Taylor v. Pilot Travel Centers, LLC, No. 4:2009cv04170 - Document 28 (D.S.D. 2011)

Court Description: ORDER granting in part and denying in part 14 Motion to Compel; denying 18 Motion for Summary Judgment without prejudice. Signed by Chief Judge Karen E. Schreier on 2/8/2011. (KC)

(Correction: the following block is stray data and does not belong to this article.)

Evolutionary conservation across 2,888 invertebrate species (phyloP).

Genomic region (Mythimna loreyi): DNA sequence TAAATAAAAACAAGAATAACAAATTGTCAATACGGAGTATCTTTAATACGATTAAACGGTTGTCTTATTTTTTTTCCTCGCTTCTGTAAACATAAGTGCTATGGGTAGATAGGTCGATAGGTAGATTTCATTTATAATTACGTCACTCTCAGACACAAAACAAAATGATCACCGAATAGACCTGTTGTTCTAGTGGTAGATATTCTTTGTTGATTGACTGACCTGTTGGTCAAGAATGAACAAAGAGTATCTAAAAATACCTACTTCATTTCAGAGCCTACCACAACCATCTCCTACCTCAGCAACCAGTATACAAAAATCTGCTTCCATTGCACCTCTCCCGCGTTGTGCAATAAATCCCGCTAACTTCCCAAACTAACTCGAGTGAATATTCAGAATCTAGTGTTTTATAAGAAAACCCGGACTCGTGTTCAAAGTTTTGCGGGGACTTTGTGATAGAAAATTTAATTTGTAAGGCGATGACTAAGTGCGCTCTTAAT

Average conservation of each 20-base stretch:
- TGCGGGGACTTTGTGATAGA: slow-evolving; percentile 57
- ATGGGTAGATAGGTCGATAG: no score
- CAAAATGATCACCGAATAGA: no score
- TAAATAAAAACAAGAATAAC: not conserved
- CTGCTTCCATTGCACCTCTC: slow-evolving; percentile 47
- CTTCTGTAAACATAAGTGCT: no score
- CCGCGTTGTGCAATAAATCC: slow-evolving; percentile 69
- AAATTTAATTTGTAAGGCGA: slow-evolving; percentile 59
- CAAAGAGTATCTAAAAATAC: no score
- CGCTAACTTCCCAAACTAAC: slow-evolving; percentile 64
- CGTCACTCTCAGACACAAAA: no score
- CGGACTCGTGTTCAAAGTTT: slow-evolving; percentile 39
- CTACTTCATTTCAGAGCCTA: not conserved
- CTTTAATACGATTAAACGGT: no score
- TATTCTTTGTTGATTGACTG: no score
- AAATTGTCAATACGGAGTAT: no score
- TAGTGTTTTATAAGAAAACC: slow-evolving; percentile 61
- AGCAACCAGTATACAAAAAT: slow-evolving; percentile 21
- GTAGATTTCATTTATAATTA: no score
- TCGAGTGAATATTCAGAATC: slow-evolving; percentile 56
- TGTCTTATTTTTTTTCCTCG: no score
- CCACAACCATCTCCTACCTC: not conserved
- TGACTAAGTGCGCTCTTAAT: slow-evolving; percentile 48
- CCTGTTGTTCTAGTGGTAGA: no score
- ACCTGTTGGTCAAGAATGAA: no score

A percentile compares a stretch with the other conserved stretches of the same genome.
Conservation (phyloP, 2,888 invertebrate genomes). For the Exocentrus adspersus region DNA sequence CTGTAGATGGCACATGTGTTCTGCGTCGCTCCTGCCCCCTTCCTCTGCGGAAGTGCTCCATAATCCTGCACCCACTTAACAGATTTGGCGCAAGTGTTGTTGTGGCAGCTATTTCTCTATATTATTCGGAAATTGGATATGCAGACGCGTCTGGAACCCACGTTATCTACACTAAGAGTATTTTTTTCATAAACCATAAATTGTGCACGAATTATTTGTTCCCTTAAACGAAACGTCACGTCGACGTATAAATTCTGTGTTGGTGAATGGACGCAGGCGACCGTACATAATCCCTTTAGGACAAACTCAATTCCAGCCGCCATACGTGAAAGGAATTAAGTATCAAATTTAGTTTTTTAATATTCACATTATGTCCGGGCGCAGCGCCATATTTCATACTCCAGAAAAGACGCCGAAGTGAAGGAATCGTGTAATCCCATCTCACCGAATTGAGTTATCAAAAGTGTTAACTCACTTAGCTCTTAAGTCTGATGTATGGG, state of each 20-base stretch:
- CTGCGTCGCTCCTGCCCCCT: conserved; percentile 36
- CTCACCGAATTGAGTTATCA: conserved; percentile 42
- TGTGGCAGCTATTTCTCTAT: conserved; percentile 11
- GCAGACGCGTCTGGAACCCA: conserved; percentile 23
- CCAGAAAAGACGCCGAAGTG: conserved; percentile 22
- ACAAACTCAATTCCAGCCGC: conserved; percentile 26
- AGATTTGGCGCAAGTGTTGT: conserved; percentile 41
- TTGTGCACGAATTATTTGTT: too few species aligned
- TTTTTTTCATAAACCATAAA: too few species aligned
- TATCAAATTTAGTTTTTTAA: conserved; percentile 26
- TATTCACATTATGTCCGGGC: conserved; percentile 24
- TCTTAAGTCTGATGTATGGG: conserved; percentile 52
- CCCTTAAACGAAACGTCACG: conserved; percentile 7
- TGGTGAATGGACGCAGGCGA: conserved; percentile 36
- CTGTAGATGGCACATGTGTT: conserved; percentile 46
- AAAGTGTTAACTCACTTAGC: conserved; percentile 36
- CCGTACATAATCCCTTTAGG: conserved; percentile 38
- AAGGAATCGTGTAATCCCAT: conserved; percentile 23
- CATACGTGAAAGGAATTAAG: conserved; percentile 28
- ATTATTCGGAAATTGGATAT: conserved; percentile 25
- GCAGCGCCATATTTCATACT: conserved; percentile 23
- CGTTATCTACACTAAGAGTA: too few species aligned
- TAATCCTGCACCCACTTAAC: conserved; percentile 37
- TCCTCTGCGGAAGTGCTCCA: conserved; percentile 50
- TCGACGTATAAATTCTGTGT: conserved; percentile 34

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Taylor v. Pilot Travel Centers, LLC Doc. 28 UNITED STATES DISTRICT COURT DISTRICT OF SOUTH DAKOTA SOUTHERN DIVISION HELEN TAYLOR, as Special Administrator of the Estate of George Taylor, deceased, Plaintiff, vs. PILOT TRAVEL CENTERS, LLC, Defendant. ) ) ) ) ) ) ) ) ) ) ) CIV. 09-4170-KES ORDER Plaintiff, Helen Taylor as special administrator1 of the estate of George Taylor, filed a wrongful death suit against defendant, Pilot Travel Centers, LLC, alleging negligence. Helen seeks compensatory and punitive damages. The parties are now in the discovery stage of litigation. Helen moves to compel certain discovery from Pilot and for sanctions. Pilot resists the motion. The motion to compel is granted in part. Pilot moves for summary judgment. Helen resists the motion and contends that she needs additional time to complete discovery. The motion for summary judgment is denied without prejudice. 1 After commencing this lawsuit, Helen passed away. Helen and George left three adult children, Karen Taylor, Adam Taylor, and Jason Taylor. Helen’s attorneys plan to appoint a new special administrator. Docket 15 at 1 n.1. Dockets.Justia.com BACKGROUND In the light most favorable to Pilot, the nonmoving party, the pertinent facts to this order are as follows: George died on August 23, 2009, after being struck by a vehicle while he was in Pilot’s truck stop located at 5301 North Cliff Avenue, Sioux Falls, South Dakota. Helen alleges that Pilot owed George a duty to have adequate lighting in its parking lot and that its breach of this duty caused George’s death. During discovery, Helen served Pilot with a first set of interrogatories, which sought information about the death of Gregory Zuba, who was also allegedly struck by an automobile and died in Pilot’s parking lot at the 5301 North Cliff Avenue center about four years earlier. Interrogatory number 5 asks: Did you or your insurer conduct an investigation of the death of Gregory Zuba on your lot? If so, please state: (a) Who participated in the investigation; (b) Title of each person who participated in the investigation; (c) Current titles of each person who participated in the investigation; (d) What was done to investigate his death; (e) What, if anything, was done by the Defendant to change anything on its lot after receiving the results of the investigation; (f) Why the changes referred to in paragraph (e) above were made; and (g) If no changes were made on your lot after receiving the results of the investigation, why no changes were made. Docket 15 at 2. Pilot refused to answer: Defendant objects to the extent this Interrogatory seeks information that is neither admissible nor calculated to lead to the 2 discovery of admissible evidence. Defendant further objects to this Interrogatory to the extent it seeks information protected by the attorney-client privilege, the work product doctrine, or otherwise constitutes information developed specifically in anticipation of litigation. Docket 15 at 2. Helen also made a request for production of documents relating to Zuba’s death: “Produce any and all documents related to the death of Gregory Zuba at Pilot Truck Stop on or about November 9, 2005.” Docket 15 at 2, Request Number 5. Pilot objected: “Defendant objects to the production of documents in this interrogatory as seeking information that is not relevant or calculated to lead to the discovery of admissible evidence, as well as protected by the attorney-client privilege and the work product doctrine.” Docket 15 at 2. Helen’s counsel contacted Pilot’s counsel at least four times in two months, but the parties were unable to resolve the discovery dispute. Helen then filed this current motion. DISCUSSION I. Relevancy Pilot disputes whether the information sought by Helen is relevant. The federal discovery rules allow for discovery that “appears reasonably calculated to lead to the discovery of admissible evidence.” Fed. R. Civ. P. 26(b)(1). While Rule 26(b) forbids “fishing expeditions in discovery,” the relevancy standard for “discovery is broader than in the context of admissibility.” Hofer v. Mack Trucks, Inc., 981 F.2d 377, 380 (8th Cir. 1992) (citing Oppenheimer Fund, Inc. v. Sanders, 437 U.S. 340, 352 (1978)). “ ‘For discovery purposes, the court need 3 only find that the circumstances surrounding other accidents are similar enough that discovery concerning those incidents is reasonably calculated to lead to the uncovering of substantially similar occurrences.’ ” Enron Corp. Sav. Plan v. Hewitt Assocs., L.L.C., 258 F.R.D. 149, 166 (S.D. Tex. 2009) (quoting Lohr v. Stanley-Bostitch, Inc., 135 F.R.D. 162, 164 (W.D. Mich. 1991)); see also Nickell v. Flight Options, LLC, No. 3-10-CV-1323-D, 2010 WL 3784497, at *3 (N.D. Tex. 2010) (holding that discovery of other lawsuits involving the defendant was “reasonably calculated to lead to the uncovering of substantially similar occurrences.”). Helen seeks discovery relating to the death of Zuba at the same Pilot station where George died nearly four years later. Both men died as a result of hit-and-run accidents while standing near the fueling islands at the same travel center. George was hit about fifteen feet away from where Zuba was hit. Helen believes this information is relevant to Pilot’s knowledge about the lighting conditions at its travel center and whether George’s death was foreseeable. Zuba’s accident is similar enough to George’s accident that discovery concerning Zuba’s accident could reasonably lead to the uncovering of admissible evidence. Pilot argues that the information sought is not relevant. To support its argument, Pilot relies on cases and rules concerning the admissibility of “other acts” evidence. For example, Pilot relies on Lovett v. Union Pacific Railroad Co., 201 F.3d 1074 (8th Cir. 2000), for setting “a very restrictive 4 standard for a showing of substantial similarity.” Docket 17 at 4. In Lovett, the Eighth Circuit upheld the district court’s exclusion from introduction into evidence of four similar accidents involving the car that allegedly caused injury to the plaintiff because, for numerous reasons, the accidents were not substantially similar. 201 F.3d at 1081. But Lovett did not address whether the parties could seek discovery of evidence regarding these other accidents. The Eighth Circuit has held that the relevancy standard for discovery is broader than the relevancy standard for admissibility of evidence. Hofer, 981 F.2d at 380. Pilot’s other arguments are unpersuasive because Pilot relies on cases discussing the relevancy standard for admitting evidence, not the relevancy standard for discovery. Consequently, the evidence sought by Helen in interrogatory number 5 and request for production number 5 is relevant under Rule 26(b). II. Attorney Work Product Pilot contends that any discovery relating to Zuba’s accident is attorney work product because it was prepared in anticipation of litigation, and, therefore, cannot be discovered. Helen believes that the doctrine does not protect the information that she seeks. Federal law applies in a diversity case where a party asserts attorneywork product as a ground for not producing the requested information. Baker v. Gen. Motors Corp., 209 F.3d 1051, 1053 (8th Cir. 2000). The federal rules provide that “[o]rdinarily, a party may not discover documents and tangible 5 things that are prepared in anticipation of litigation or for trial by or for another party or its representative (including the other party’s attorney, consultant, surety, indemnitor, insurer, or agent).” Fed. R. Civ. P. 26(b)(3)(A). The Eighth Circuit has articulated the following test to determine whether requested discovery is attorney work product: [T]he test should be whether, in light of the nature of the document and the factual situation in the particular case, the document can fairly be said to have been prepared or obtained because of the prospect of litigation. But the converse of this is that even though litigation is already in prospect, there is no work product immunity for documents prepared in the regular course of business rather than for purposes of litigation. Simon v. G.D. Searle & Co., 816 F.2d 397, 400 (8th Cir. 1987) (citing 8 Charles Alan Wright & Arthur R. Miller, Federal Practice and Procedure § 2024 (1970)). “The focus is on whether specific materials were prepared in the ordinary course of business, or were principally promoted by the prospect of litigation.” 8 Charles Alan Wright, Arthur R. Miller & Richard L. Marcus, Federal Practice and Procedure § 2024 (4th ed. 2010) (emphasis added). The party resisting discovery bears the burden to prove that the material sought is protected by the work product doctrine. Rabushka ex rel United States v. Crane Co., 122 F.3d 559, 566 (8th Cir. 1997). There are two kinds of attorney work product, ordinary and opinion work product. Baker, 209 F.3d at 1054. “Ordinary work product includes raw factual information.” Id. (citing Gundacker v. Unisys Corp., 151 F.3d 842, 848 n.4 (8th Cir. 1998)). “Opinion work product includes counsel’s mental impressions, 6 conclusions, opinions or legal theories.” Id. (citing Gundacker, 151 F.3d at 848 n.5). “Ordinary work product is not discoverable unless the party seeking the discovery has a substantial need for the materials” and “cannot obtain the substantial equivalent” without that requested discovery. Id. (citing Fed. R. Civ. P. 26(b)(3)). “[O]pinion work product enjoys almost absolute immunity . . . .” Id. Pilot, relying on Ashmead v. Harris, 336 N.W.2d 197 (Iowa 1983), argues that Pilot and its insurance company investigated Zuba’s death in anticipation of litigation arising out of that accident. In Ashmead, the Iowa Supreme Court reasoned “that a routine investigation of an accident by a liability insurer is conducted in anticipation of litigation within the meaning of [the work-product doctrine]. Even though litigation may not be imminent, the primary purpose of the investigation is to be prepared to defend a third party claim.” Id. at 201. The Ashmead test, however, was expressly overruled by the Iowa Supreme Court in Wells Dairy, Inc. v. American Industrial Refrigeration, Inc., 690 N.W.2d 38, 48 (Iowa 2004). The Wells Dairy court adopted the Wright & Miller test and further held that “[i]f documents ‘would have been created in essentially similar form irrespective of the litigation . . . it [cannot] fairly be said that they were created because of’ actual or impending litigation.” Id. (quoting United States v. Adlman, 134 F.3d 1194, 1202 (2d Cir. 1998)). Pilot also cites numerous other cases to supports its argument, but these cases do not present controlling Eighth Circuit precedent. Consequently, Pilot’s reliance on Ashmead and its other arguments are unpersuasive. 7 Pilot failed to meet its burden that all documents requested by Helen are protected by the work product doctrine because it has not shown that the documents related to Zuba’s accident were principally prepared because of the prospect of litigation.2 Because opinion work product enjoys almost absolute immunity, however, the court will conduct an in camera review of any documents that Pilot believes contain the opinions of Pilot’s or its insurance company’s attorneys. Pilot should record any document that constitutes opinion work product in its privilege log and submit the documents and the log to the court for an in camera review. III. Attorney-Client Privilege State law supplies the rules of decision for attorney-client privilege in diversity cases. Fed. R. Evid. 501. Thus, because this is a diversity case and South Dakota law is the governing substantive law, South Dakota law also supplies the law on privilege. The party claiming privilege has the burden to establish that the privilege exists. Dakota, MN & E. R.R. Corp. v. Acuity, 771 N.W.2d 623, 637 (S.D. 2009) (citing State v. Catch the Bear, 352 N.W.2d 640, 645 (S.D. 1984)). 2 Even if Pilot met its burden in showing that the requested information is attorney work product, it appears that most, if not all, of the information is only ordinary work product and would be discoverable. Zuba’s accident happened nearly four years ago by a hit-and-run driver and resulted in Zuba’s death. Helen could not obtain the substantial equivalent without the requested discovery, and, thus, the information is discoverable. 8 “When a party withholds information otherwise discoverable by claiming that the information is privileged . . . the party must expressly make the claim; and describe the nature of the documents . . . .” Fed. R. Civ. P. 26(b)(5)(A). The South Dakota Supreme Court has reasoned that when a party claims that the attorney-client privilege protects a document, it should submit a privilege log to the party requesting the information. Acuity, 771 N.W.2d at 637; see also Rabushka, 122 F.3d at 566 (reasoning that a party resisting discovery "me[ets] its burden of providing a factual basis for asserting the privileges when it produce[s] a detailed privilege log stating the basis of the claimed privilege for each document in question, together with an accompanying explanatory affidavit of its . . . counsel." (citing Zar v. S.D. Bd. of Examiners of Psychologists, 976 F.2d 459, 463-64 (8th Cir.1992))). When documents may contain information protected by the attorney-client privilege, the South Dakota Supreme Court encourages courts to conduct an in camera review of the documents. See Acuity, 771 N.W.2d at 637; Arnoldy v. Mahoney, 791 N.W.2d 645, 650 (S.D. 2010). Pilot did not provide Helen with a privilege log. Pilot’s sole objection on attorney-client privilege grounds is that the discovery requests as currently written are overbroad: The discovery requests at issue here are so overbroad as to include even written correspondence between current counsel and Defendant in the current matter, so long as it relates to questions like why changes were or were not made, as well as any documents that would arguably fall within the category of documents “related 9 to the death of Gregory Zuba at Pilot Truck Stop on or about November 9, 2005.” Such matters must be protected from disclosure. Docket 17 at 9. This argument is generic and fails to describe the nature of the documents protected by the attorney-client privilege. Pilot failed to meet its procedural duty and, thus, cannot meet its burden. But Pilot’s failure to follow procedure should not result in attorneyclient privileged information being released to the detriment of the client. As stated above, the court will conduct an in camera review of any documents that are allegedly attorney work product. If Pilot wants the court to review the documents that are allegedly protected by attorney-client privilege, it must create a privilege log and submit those documents for the court’s in camera review. IV. Sanctions Helen seeks attorney fees and costs associated with filing this motion. The federal rules provide that if a motion to compel is granted “the court must, after giving an opportunity to be heard, require the party . . . whose conduct necessitated the motion . . . to pay the movant’s reasonable expenses incurred in making the motion . . . But the court must not order this payment if . . . the opposing party’s nondisclosure, response, or objection was substantially justified.” Fed. R. Civ. P. 37(a)(5)(A)(ii). Because the court has granted in camera review of documents purported to be protected by the attorney-client privilege and the attorney work product 10 doctrine, it is unknown whether a substantial justification exists for Pilot’s refusal to answer interrogatory number 5 and response for production number 5. If, after the court conducts its in camera review, Helen still feels that sanctions are appropriate, she can resubmit her motion for costs and fees and Pilot can respond to Helen’s arguments. V. Summary Judgment Pilot moves for summary judgment on all of Helen’s claims. Under Rule 56, “[i]f a nonmovant shows by affidavit or declaration that, for specified reasons, it cannot present facts essential to justify its opposition, the court may defer considering the motion or deny it” or “allow time to . . . take discovery.” Fed. R. Civ. P. 56(d)(1),(2). Helen’s attorney submitted a Rule 56 affidavit stating that Helen has moved to compel discovery relating to Zuba’s death and that this discovery is relevant to show Pilot’s knowledge of the dangerous condition that allegedly contributed to George’s death. Pilot’s knowledge of the circumstances surrounding Zuba’s death may be relevant to support Helen’s wrongful death and punitive damages claims. Helen argues that with the additional requested discovery, she could more effectively oppose Pilot’s summary judgment motion. Because Helen’s motion to compel discovery relating to Zuba’s death is granted, Pilot’s motion for summary judgment is denied without prejudice. After the parties have completed the additional discovery as outlined above, Pilot may resubmit its summary judgment motion. Accordingly, it is 11 ORDERED that the plaintiff’s motion to compel (Docket 14) is granted in part. Defendant has until February 21, 2011, to create a privilege log and submit to the court for in camera review the documents it believes are protected from disclosure by the attorney-client privilege or the attorney work product doctrine. All documents defendant determines are not protected from disclosure by the attorney-client privilege or work product doctrine will be disclosed to plaintiff by February 21, 2011. After the court conducts the in camera review, plaintiff will have 14 days to resubmit its motion for sanctions and defendant will have 14 days to respond. IT IS FURTHER ORDERED that defendant’s motion for summary judgment (Docket 18) is denied without prejudice. Dated February 8, 2011. BY THE COURT: /s/ Karen E. Schreier KAREN E. SCHREIER CHIEF JUDGE 12